It should be appreciated that displays other than the plan view of FIG. 2a may be produced. For example, an elevational view (not shown) may be generated which illustrates the current depth of the boring tool relative to the depth of the cable which lies ahead. Accordingly, the operator may cause the boring tool to maintain its current depth or to be steered either upward or downward in order to avoid a collision with the cable, assuming that the operator's choice is to continue drilling straight ahead in plan view.

With the foregoing procedure in mind, it should be appreciated that various steps forming portions of the procedure may be modified in suitable ways. For example, it is not a requirement for Point 1 and Point 2 to be on the near side of cable 110 with respect to the boring tool. These points may be on opposite sides of cable 110. In another modification, mentioned above, Point 1 may coincide with the forward locate point. In this instance, Point 2 may be between Point 1 and the cable or, alternatively, on the opposite side of the cable. As another modification, Points 1 and 2 may both be on the opposite side of the cable with respect to the boring tool and forward locate point. The procedure is also applicable in situations where the forward locate point and boring tool are on opposite sides of the cable. In view of these modifications, it should be appreciated that the locating procedure of the present invention described above remains effective essentially irrespective of the initial layout in the drilling region.

Referring to FIG. 2, if the foregoing scaled view locating procedure is performed using a locator that does not incorporate a magnetometer, the procedure may be modified by selecting the locating direction as one of the drilling direction (δ=0°) and a direction that is normal to the drilling direction (δ=90°). The preferred direction should be selected as the one of these two choices which most closely approaches normal to the cable. That is, angle ε is closest to 90°.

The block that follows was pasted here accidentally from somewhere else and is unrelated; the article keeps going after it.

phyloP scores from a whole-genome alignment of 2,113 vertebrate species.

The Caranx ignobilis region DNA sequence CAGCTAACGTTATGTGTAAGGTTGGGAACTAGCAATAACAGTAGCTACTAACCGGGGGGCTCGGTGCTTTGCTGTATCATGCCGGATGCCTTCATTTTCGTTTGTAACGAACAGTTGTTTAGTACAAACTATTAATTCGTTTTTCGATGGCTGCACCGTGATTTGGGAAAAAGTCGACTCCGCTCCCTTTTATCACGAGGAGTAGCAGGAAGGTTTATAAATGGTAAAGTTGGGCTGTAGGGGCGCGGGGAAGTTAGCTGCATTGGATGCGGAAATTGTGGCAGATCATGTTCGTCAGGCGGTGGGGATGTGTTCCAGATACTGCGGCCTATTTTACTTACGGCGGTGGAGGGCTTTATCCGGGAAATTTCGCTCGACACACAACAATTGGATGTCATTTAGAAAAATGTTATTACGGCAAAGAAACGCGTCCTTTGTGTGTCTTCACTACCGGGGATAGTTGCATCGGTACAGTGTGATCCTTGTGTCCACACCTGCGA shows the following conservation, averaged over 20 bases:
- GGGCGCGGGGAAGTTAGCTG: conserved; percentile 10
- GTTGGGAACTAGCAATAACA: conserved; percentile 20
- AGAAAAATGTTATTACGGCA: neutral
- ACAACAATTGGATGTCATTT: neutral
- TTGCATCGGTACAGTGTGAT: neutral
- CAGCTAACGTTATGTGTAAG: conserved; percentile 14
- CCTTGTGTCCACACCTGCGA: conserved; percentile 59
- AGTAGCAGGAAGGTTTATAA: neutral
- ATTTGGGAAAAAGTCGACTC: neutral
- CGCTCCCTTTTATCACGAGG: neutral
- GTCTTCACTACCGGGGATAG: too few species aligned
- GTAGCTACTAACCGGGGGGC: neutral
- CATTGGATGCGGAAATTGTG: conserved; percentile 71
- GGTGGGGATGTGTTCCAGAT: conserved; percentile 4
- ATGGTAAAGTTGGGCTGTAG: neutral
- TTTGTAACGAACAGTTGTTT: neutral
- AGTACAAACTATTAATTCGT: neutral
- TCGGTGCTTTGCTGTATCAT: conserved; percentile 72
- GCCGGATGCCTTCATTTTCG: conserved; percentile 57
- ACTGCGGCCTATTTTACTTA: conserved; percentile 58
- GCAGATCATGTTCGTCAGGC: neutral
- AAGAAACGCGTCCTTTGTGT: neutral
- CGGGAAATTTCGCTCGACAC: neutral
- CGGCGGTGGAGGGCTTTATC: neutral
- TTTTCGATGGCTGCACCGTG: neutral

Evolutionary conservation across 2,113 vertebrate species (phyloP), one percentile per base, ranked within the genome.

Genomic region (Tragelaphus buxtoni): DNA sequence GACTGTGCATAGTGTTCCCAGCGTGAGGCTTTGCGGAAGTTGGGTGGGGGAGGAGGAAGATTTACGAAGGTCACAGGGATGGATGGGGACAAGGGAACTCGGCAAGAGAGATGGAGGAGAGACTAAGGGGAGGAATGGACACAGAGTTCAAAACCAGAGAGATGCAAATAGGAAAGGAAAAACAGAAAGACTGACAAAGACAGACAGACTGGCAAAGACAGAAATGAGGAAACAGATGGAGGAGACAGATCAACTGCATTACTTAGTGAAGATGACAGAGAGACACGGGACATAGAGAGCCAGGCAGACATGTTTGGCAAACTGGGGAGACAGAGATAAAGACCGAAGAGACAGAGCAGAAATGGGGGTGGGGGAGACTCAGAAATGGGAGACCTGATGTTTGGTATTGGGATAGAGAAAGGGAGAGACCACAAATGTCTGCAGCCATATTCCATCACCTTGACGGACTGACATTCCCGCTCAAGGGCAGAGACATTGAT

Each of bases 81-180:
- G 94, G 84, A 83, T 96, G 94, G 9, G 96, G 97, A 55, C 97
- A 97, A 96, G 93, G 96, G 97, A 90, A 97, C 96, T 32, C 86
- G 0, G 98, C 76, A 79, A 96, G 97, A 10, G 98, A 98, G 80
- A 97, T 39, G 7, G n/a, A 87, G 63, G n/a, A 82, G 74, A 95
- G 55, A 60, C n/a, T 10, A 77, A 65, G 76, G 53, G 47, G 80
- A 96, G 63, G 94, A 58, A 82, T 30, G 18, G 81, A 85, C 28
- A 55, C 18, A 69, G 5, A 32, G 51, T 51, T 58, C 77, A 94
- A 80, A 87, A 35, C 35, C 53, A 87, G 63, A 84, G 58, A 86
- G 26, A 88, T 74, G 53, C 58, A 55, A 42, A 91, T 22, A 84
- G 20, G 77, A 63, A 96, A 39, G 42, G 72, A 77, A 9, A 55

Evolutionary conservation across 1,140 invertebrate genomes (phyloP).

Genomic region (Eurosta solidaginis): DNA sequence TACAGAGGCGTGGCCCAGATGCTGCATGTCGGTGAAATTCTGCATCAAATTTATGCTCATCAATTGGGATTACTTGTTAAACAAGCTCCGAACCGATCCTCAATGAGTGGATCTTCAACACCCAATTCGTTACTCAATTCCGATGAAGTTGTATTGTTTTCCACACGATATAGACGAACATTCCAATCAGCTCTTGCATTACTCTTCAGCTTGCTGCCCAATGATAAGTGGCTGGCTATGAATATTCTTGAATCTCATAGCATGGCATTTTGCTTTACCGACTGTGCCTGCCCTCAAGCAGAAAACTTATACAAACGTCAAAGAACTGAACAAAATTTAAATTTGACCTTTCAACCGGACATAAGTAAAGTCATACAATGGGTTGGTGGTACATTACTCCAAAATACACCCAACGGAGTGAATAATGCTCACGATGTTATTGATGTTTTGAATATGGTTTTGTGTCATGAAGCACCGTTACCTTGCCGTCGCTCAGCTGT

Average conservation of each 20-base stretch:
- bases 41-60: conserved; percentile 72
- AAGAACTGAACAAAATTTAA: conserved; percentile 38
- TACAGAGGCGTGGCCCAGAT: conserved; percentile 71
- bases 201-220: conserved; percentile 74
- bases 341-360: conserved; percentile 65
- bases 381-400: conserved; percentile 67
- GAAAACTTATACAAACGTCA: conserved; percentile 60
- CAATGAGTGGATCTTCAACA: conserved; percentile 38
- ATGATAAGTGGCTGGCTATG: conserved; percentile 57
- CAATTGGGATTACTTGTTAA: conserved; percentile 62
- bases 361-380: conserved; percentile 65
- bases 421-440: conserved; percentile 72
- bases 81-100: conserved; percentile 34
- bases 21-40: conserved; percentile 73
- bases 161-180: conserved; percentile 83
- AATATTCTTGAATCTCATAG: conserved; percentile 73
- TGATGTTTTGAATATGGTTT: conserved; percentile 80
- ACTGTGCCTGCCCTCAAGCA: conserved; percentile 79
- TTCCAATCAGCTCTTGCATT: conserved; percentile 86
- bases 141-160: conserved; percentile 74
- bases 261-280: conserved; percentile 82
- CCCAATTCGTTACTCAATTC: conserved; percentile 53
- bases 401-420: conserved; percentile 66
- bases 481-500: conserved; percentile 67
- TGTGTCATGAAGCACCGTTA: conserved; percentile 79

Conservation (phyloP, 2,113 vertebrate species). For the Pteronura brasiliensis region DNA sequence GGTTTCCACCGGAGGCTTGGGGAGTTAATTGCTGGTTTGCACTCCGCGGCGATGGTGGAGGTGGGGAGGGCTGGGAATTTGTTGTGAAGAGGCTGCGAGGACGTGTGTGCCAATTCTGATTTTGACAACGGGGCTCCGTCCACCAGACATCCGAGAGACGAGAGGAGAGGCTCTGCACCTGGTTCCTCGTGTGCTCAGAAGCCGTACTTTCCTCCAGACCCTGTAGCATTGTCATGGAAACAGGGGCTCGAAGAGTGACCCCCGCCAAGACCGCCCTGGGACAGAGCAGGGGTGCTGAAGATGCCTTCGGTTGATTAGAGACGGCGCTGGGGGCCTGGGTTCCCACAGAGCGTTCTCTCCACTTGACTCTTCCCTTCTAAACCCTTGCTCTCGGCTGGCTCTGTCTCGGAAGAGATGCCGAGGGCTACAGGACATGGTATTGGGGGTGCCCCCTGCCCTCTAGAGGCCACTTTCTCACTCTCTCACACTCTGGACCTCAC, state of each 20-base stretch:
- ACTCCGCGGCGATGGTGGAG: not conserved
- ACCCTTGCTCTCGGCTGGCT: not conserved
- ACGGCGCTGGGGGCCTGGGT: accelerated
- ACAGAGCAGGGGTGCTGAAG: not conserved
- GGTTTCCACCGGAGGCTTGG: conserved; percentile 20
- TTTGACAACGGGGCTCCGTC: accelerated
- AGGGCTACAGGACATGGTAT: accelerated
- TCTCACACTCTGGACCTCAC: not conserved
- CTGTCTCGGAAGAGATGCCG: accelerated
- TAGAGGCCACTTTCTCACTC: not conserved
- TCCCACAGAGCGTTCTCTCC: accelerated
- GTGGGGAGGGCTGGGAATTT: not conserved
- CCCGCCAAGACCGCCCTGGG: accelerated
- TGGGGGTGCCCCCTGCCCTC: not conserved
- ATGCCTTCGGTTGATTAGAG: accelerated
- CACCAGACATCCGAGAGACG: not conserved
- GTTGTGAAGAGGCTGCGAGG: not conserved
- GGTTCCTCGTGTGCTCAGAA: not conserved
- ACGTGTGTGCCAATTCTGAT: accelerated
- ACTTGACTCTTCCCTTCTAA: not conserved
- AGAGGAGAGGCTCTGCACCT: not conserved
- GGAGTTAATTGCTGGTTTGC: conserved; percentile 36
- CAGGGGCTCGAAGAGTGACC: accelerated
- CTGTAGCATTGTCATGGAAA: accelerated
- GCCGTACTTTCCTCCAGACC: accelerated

Turning to FIGS. 3 and 4, attention is now directed to a highly advantageous procedure for determining a heading toward cable 110 in region 100 using the locator of the present invention. This procedure is appropriate for performing a preliminary survey of a drilling region or for use when a boring tool locating signal is not available for some reason. As an example of the latter, the locator may be out of range of the boring tool for purposes of boring tool locating signal reception. Moreover, the heading toward the cable may be determined in this manner within the context of any locating procedure, as needed. Cable 110 is again assumed to be generally straight at a constant distance beneath the surface of the ground. As illustrated in FIG. 3, the locator is at a point A and flux components bu and bv of cable locating signal 112 are measured in a horizontal plane proximate to the surface of the ground. Component bu is parallel to an orientation direction 130 along which the axis of symmetry of the locator is assumed to be oriented while component bv is normal to orientation direction 130. FIG. 4 is an illustration of an end view of cable 110 showing a circular flux line 132 of the cable locating signal. Comparing FIGS. 3 and 4 shows that flux components bu and bv may be added as vectors to produce a total flux magnitude in the horizontal plane which is indicated as bh. That is, a total horizontal plane flux magnitude is determined as:

b h ={square root over (bu 2 +b v 2)}  (7)

An angle γ, shown in FIG. 3, formed between the locator's orientation or locating direction and normal to the cable, is defined as: tan γ = b v b u ( 8 )

It is noted that this definition is consistent with angle γ of FIG. 2 such that γ may be determined using equation (8).